I recently took a cab ride in an unusual vehicle. I talked to the driver and he told me that it ran on compressed natural gas (CNG). You can see the blue CNG logo below the Ford logo on the right side. The driver said that the vehicle was assembled overseas in Turkey.
Compressed Natural Gas (CNG) Fuel Prices & Performance
Per the driver – he filled up with approximately 8 “gallons” of CNG. This is measured as a “gasoline gallon equivalent” or GGE to try to provide an understandable metric for typical car owners. He said that this took him around 200 miles and cost around $2 per GGE. In Chicago terms this is probably about 1/2 the costs of what a gasoline powered truck would cost per mile (ignoring the higher acquisition costs of this custom SUV). This site shows the range of costs that customers are seeing per GGE. Per this site there are 6 CNG stations in Chicago with costs between $2 and $2.50 per GGE (costs are sometimes out of date by station and it is not always clear if prices are up to date). The driver also said that the power that the engine put out declined as it got emptier; I believe that this is different than how gasoline or diesel engines behave. The city of Chicago has a program to open CNG filling stations and subsidize cab companies to pay the extra up front costs of purchasing these customized vehicles.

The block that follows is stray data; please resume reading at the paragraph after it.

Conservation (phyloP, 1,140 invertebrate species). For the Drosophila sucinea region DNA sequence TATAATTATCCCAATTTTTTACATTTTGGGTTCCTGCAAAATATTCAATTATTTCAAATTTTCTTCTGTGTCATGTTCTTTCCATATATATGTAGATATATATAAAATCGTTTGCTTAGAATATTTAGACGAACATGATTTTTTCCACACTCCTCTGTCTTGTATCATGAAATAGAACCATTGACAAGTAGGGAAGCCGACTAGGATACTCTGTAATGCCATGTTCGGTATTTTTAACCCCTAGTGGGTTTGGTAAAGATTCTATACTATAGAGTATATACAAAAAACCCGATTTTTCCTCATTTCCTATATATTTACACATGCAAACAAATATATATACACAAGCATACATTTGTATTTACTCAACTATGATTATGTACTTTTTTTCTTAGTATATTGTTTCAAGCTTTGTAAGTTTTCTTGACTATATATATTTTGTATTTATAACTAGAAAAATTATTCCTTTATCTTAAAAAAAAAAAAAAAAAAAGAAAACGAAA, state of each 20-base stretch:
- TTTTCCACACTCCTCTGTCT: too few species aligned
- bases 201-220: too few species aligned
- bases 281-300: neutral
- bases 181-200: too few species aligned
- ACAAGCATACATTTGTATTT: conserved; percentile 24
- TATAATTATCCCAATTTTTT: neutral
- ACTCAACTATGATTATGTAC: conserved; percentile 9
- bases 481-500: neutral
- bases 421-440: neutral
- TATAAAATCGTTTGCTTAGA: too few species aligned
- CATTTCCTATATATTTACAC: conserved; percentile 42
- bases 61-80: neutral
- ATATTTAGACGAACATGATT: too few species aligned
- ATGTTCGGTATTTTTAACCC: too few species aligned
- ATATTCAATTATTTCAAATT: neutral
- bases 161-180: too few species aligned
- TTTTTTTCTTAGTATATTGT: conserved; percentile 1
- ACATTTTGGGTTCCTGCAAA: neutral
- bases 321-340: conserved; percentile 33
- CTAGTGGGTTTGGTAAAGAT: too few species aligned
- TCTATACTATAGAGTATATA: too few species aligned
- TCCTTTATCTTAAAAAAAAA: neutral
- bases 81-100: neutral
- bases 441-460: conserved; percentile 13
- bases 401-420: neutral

The competitiveness of the CNG vehicles depends on several factors, most notably the price of natural gas. Since the price of natural gas is around $2 / MCF, it is at an all-time low. The price of natural gas (pre-fracking) peaked at around $14 / MCF, more than 7x its current price. Assuming that CNG “at the pump” moves with the cost of the underlying commodity, then you would go from about 1/2 the cost of gasoline (today) to up to 3x+ higher, if we had another price swing like that again in the United States, OR if we were exposed to the “market clearing” price of natural gas around the world.
Per this article in Reuters, the gap between the US rates and what foreign buyers (particularly Japan and Korea) are willing to pay is very significant.